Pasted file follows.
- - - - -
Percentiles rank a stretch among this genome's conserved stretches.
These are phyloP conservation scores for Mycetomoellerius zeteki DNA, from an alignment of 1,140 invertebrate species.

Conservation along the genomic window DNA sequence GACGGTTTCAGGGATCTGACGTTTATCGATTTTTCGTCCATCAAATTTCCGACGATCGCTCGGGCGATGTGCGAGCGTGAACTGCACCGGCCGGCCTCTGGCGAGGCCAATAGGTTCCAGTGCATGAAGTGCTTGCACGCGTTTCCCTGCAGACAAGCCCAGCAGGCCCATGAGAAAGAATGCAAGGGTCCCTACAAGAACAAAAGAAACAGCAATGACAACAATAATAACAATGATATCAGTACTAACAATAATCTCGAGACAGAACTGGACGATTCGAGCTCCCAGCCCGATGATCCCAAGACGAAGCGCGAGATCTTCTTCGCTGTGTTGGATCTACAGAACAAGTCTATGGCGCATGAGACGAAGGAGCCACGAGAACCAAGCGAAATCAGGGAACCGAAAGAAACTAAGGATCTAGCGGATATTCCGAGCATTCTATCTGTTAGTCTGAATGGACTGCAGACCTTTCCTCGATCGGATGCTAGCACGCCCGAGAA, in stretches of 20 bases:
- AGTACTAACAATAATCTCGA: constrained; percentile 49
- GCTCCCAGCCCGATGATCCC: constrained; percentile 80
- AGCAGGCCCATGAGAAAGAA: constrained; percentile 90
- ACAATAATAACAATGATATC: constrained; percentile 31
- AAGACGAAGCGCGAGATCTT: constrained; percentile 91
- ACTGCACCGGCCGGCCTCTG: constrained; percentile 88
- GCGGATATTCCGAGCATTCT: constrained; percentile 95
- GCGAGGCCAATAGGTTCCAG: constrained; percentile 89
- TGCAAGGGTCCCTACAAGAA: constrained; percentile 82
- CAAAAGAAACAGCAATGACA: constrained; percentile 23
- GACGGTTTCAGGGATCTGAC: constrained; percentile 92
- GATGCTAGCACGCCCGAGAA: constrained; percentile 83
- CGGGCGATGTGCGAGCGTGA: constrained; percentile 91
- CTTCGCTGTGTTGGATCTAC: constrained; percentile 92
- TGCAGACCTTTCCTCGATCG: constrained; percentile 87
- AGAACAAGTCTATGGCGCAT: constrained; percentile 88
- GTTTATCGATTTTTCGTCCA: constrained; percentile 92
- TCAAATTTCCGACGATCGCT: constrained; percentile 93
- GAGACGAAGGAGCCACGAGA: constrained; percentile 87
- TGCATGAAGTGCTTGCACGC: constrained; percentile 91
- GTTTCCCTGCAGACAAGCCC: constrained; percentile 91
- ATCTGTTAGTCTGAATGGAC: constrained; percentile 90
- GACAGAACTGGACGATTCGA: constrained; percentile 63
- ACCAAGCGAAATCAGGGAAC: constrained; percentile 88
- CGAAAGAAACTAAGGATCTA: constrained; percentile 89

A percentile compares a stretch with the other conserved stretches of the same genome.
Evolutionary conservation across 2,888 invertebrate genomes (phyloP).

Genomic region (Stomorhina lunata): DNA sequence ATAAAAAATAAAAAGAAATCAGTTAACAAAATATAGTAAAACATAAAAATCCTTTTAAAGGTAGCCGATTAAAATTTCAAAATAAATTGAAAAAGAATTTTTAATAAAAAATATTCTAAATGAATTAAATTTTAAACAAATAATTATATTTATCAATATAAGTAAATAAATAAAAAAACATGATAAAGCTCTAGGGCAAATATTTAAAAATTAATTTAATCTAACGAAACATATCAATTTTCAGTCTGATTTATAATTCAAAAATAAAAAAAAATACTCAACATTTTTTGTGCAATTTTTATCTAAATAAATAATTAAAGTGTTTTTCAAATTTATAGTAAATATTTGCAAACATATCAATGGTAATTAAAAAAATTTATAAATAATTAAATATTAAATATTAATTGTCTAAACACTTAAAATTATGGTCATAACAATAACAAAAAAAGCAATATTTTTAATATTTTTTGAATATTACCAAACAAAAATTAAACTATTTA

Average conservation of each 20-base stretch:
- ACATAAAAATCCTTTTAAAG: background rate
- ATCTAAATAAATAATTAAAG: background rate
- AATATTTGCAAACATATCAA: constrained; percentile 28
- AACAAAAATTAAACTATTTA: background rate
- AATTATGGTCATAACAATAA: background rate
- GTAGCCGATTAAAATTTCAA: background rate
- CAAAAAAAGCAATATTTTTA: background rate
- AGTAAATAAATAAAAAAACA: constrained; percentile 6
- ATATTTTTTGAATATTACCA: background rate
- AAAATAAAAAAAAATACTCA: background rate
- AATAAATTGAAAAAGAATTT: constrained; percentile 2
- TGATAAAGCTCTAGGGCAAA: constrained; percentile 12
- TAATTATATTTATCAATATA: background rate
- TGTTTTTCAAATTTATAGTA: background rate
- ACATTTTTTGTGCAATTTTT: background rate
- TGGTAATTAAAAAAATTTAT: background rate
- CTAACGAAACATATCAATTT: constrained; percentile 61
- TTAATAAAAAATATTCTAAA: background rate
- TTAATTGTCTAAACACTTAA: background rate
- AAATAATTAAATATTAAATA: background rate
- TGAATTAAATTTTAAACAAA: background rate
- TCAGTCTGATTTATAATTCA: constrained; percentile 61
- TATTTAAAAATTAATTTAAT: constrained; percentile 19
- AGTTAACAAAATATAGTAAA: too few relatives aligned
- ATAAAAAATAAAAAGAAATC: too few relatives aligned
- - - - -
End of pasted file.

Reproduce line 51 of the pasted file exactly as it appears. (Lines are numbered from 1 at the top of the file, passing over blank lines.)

- TTAATTGTCTAAACACTTAA: background rate